The Lanna script is a descendant of the Old Mon script like the Lao religious
scripts and Burmese script. It was used to write the Lanna language (also called
Northern Thai or Kam Muang - คำเมือง).
It was used during the time of the Lanna kingdom, founded in 1259 and conquered
by Burma in 1558. The script is also known as Tham or Yuan.
The Lanna alphabet is used to write Northern Thai (Kam Mu'ang), Tai Lue and
Khün languages. It is also used for religious purposes to write Lao Tham (Old Lao),
and can be found as the alphabet of old manuscripts in temples in Northern Thailand.
The Lanna language (ล้านนา) is a close
relative of Thai and member of the Chiang Saeng languages. It is spoken by
about six million people in Northern Thailand and several thousand in Laos, but
nowadays it is written with the Thai alphabet.
Syllables are based around consonants. Vowels are indicated with diacritics
which can appear above, below or around the consonant letters. When they occur
on their own or at the beginning of a word, vowels are attached to the glottal
stop symbol (the final letter in the third row of consonants).
Lanna is a tonal language. The tone of a syllable is determined by a combination
of the class of consonant, the type of syllable (open or closed), the tone marker
and the length of the vowel
There are several groupings of letters: Payanchana Nai Wak,
Payanchana Nok Wak, Payanchana Perm, Payanchana Piset,
numerals, vowels and tone markings/punctuation.
Many consonants have an alternate form (Payanchana Sagot) used when
it directly follows another consonant (like Khmer) or when it follows a consonant
vowel combination where a vowel or other marking is not taking up the space below
the preceeding consonant.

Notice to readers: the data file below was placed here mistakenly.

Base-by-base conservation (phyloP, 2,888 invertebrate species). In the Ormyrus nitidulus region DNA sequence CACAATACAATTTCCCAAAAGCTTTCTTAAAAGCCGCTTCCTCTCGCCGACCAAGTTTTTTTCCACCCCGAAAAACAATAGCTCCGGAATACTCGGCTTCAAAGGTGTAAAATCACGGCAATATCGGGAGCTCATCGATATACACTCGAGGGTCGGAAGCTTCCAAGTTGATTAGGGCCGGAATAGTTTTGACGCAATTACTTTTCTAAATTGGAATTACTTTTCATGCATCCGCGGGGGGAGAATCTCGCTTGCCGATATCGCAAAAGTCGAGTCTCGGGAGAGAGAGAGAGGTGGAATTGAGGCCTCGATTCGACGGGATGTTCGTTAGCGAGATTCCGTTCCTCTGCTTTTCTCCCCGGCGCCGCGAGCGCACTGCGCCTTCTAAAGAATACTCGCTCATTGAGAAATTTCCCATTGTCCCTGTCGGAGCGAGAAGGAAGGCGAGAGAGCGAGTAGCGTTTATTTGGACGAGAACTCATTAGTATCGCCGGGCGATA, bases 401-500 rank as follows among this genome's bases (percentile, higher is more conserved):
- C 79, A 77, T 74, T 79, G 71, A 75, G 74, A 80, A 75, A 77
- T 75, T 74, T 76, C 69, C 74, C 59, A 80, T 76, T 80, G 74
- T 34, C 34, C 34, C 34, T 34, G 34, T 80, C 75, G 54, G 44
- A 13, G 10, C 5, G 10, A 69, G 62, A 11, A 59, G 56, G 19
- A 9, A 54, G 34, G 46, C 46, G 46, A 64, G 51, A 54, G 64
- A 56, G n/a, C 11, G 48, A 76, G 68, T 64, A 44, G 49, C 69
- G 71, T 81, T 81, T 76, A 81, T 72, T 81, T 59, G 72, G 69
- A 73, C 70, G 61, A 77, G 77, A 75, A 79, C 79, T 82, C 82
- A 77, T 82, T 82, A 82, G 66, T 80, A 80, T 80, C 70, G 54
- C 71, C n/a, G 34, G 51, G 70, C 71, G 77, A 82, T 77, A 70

There are no spaces between words, instead spaces in a Lanna text indicate the
end of a clause or sentence.
The Northern Thai dialect can be written in the Thai alphabet, so Lanna can be
easily transliterated into Thai.
Consonants are divided into three classes which help to determine the tone of
a syllable (indicated by the numbers below). In the chart below is given first
the Lanna letter, then the "Payanchana Sagot –
if it exists (shown with the letter
as a place holder), then the Thai equivalent, then the English equivalent (followed
by IPA in square brackets). The numbers indicate the class of the consonant
(used in determining the tone of the syllable). 1 – high, 2 – mid, 3 – low.
Payanchana Nai Wak - Categorized letters
Payanchana Nok Wak - Noncategorized letters
Payanchana Perm - Extra letters
The vowels in the first column are the diacritic marks used to modify consonants.
In the second column are the corresponding independent forms. Only certain vowels
have this form. These are used for writing words borrowed from Pali. The third column
is the Thai equivalent and the fourth is IPA. The dash in the Lanna column indicates
the position of the consonant that the vowel is attached to.
Lanna has two sets of numerals. The first set, Lek Nai Tam, is
reserved for special purposes such as religious texts. The second set, Lek Hora,
is the set usually used in everyday life. It´s name (Hora) suggests that it is
also used for astrological purposes.
The dash indicates the position of the letter that the diacritic mark is attached to.
Kadii Sawn Jai Boran Lanna
1. Dtuk bong dai gin biim ai tam fai sawn dtaang dtuk bong dai nung dai yawng bii nawng duu kwaen
2. Dtem wa dii gin dii non gaw dii gan yang od yuu doo non bpai gap gaw dii ngawm hua ok hua jai jak ok yuu boo hua jai bin baang